- Heads Up: This is a fun game in which you write key vocabulary on index cards, one word per card. In pairs, students take turn being the Guesser and the Clue Giver(s). Without looking at the word, the Guesser places an index card on his or her forehead and the Clue Giver tries to explain the word so that the Guesser can figure out the word. The object is to move quickly through the pile of words. For ELs who need more support with this activity, you could provide sentence stems such as “This word means…” or “An example of this word is….” You could also provide a word bank of the vocabulary, so the Guesser has a list to choose from. Another scaffold is to have two people be the Clue Givers.
What strategies should I teach so that my ELs become independent learners of new vocabulary?
Syndey Snyder: In addition to introducing and practicing new vocabulary, it’s also important that your ELs gain strategies for figuring out new words independently. In order to help them develop these skills, you can provide targeted mini-lessons that focus on vocabulary building strategies such as awareness of cognates and false cognates, using context clues, understanding word parts, and identifying words with multiple meanings(1)(3).
Building Awareness of Cognates and False Cognates
Cognates are words in different languages that are derived from the same word of origin or root. In addition to having the same meaning, the two words look and sound similar. For example, the word conclusion in English is conclusión in Spanish. It may seem like students will automatically make these connections, but this is a skill that needs to be explicitly taught and practiced. For example, you might have students complete a bilingual glossary in which they determine whether the new vocabulary words are cognates in their home language or not. It’s also important to teach students to be wary of false cognates or “false friends” as they are sometimes called. These are words that look and sound similar in two languages but actually have very different meanings. For example, the word assist in English means to help, but the phrase assister à in French means to attend an event.
Using Context Clues
Modeling and giving ELs an opportunity to practice determining the meaning of unfamiliar words using clues from the same sentence or surrounding sentences will support them in becoming more independent learners of new vocabulary. During a mini-lesson, a teacher might use a think-aloud to model how he or she uses context clues to determine the meaning of an unfamiliar word. Then students can work in pairs to practice using an activity structured similarly to the one in Figure 3. The students read the sentences that contain the word and the clues, select clues that help them determine the meaning, and write a definition for the word. The teacher can provide the list of unfamiliar words, the location in the text, and the location of the clues.
Understanding Word Parts
ELs will also benefit from explicit instruction of, and practice with, word parts including prefixes, suffixes, and root words as a tool to make predictions about the meaning of unknown words. The teacher can model when reading texts aloud. Then students can practice changing the forms of words that they are studying and explore the implications for the meaning of the word in its different forms. Figure 4 provides an example of a table that students might complete.
Identifying Words with Multiple Meanings
One challenge that ELs might face with new vocabulary is misunderstanding the meaning of a word that has more than one meaning. Social studies and science texts, in particular, are filled with everyday words that have a secondary meaning in the content area (e.g, front, cell, party). You can provide ELs with opportunities to identify words with multiple meaning and determine how the meaning differs from their everyday use. Once you model this and/or provide a mini-lesson in which students can practice differentiating between the meanings of words in texts, you might even turn multiple meaning words into an ongoing challenge. Students can earn prizes for identifying words with multiple meanings in classroom texts.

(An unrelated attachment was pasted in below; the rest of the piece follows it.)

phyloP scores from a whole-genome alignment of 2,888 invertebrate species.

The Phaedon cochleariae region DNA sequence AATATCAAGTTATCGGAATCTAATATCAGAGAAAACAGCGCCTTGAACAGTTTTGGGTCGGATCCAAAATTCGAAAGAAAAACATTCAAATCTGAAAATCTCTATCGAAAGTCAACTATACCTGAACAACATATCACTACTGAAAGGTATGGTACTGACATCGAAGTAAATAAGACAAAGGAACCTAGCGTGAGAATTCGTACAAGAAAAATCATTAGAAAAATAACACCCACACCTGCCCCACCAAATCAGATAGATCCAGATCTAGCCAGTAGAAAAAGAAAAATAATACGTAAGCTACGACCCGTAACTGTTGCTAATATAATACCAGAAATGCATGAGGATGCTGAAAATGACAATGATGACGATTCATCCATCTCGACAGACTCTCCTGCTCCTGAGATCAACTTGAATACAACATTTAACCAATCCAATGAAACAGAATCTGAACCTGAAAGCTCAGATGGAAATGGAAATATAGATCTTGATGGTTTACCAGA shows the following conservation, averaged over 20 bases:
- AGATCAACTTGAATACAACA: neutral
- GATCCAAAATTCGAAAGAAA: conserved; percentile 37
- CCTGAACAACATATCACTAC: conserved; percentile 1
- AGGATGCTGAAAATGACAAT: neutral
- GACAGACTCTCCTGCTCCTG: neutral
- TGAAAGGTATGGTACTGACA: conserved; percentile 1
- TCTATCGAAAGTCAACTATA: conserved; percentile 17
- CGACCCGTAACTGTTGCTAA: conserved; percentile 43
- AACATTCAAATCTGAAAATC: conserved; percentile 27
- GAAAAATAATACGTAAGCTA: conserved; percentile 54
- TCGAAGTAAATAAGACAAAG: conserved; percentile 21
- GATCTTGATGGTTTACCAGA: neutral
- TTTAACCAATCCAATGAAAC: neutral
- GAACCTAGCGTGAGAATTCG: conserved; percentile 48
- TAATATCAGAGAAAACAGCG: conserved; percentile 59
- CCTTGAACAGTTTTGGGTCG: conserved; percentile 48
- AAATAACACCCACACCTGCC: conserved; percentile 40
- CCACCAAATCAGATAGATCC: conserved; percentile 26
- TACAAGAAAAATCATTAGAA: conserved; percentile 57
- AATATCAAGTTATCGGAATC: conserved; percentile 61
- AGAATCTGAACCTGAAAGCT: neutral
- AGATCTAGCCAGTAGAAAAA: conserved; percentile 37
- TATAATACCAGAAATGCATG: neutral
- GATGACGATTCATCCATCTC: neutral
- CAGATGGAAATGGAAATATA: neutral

These strategies for selecting, introducing and practicing vocabulary words can help ELs become independent learners of new vocabulary. Dr. Sydney Snyder is interested in learning what strategies you have found to be particularly effective in introducing and practicing vocabulary in your context. Feel free to reach out to her at Sydney@GetSupportEd.net.
For more strategies like these, read our Q&A with EL expert Dr. Diane Staehr Fenner on scaffolding instruction for English learners.
Baker, S., Lesaux, N., Jayanthi, M., Dimino, J., Proctor, C. P., Morris, J. & Newman-Gonchar, R. (2014). Teaching academic content and literacy to English learners in elementary and middle school (NCEE 2014-4012). Washington, DC: U.S. Department of Education, Institute for Education Sciences, National Center for Education Evaluation and Regional Assistance. Retrieved from https://ies.ed.gov/ncee/wwc/Docs/PracticeGuide/english_learners_pg_040114.pdf
Colorín Colorado. (n.d). Using a concept sort with ELLs [video]. Retrieved from http://www.colorincolorado.org/video/using-concept-sort-ells
Staehr Fenner, D. & Snyder, S. (2017). Unlocking English learners’ potential: Strategies for making content accessible. Thousand Oaks, CA: Corwin.
Education.com (2018). Scaffolding Instruction for English Learners: A Q&A with Diane Staehr Fenner. Retrieved from https://www.education.com/magazine/article/instruction-assessment-for-english-learners/
Zwiers, J. (2017). Fortifying listening and speaking skills. http://jeffzwiers.org/fortifying-speaking
August, D., Staehr Fenner, D., & Snyder, S. (2014). Scaffolding instruction for English language learners: A resource guide for ELA. Retrieved from https://www.engageny.org/resource/scaffolding-instruction-english-language-learners-resource-guides-english-language-arts-and
National Behavior Support Service. (n.d.). Frayer model: Vocabulary strategy. Retrieved from https://www.nbss.ie/sites/default/files/publications/frayer_model_-_vocbulary_strategy_handout__copy_3.pdf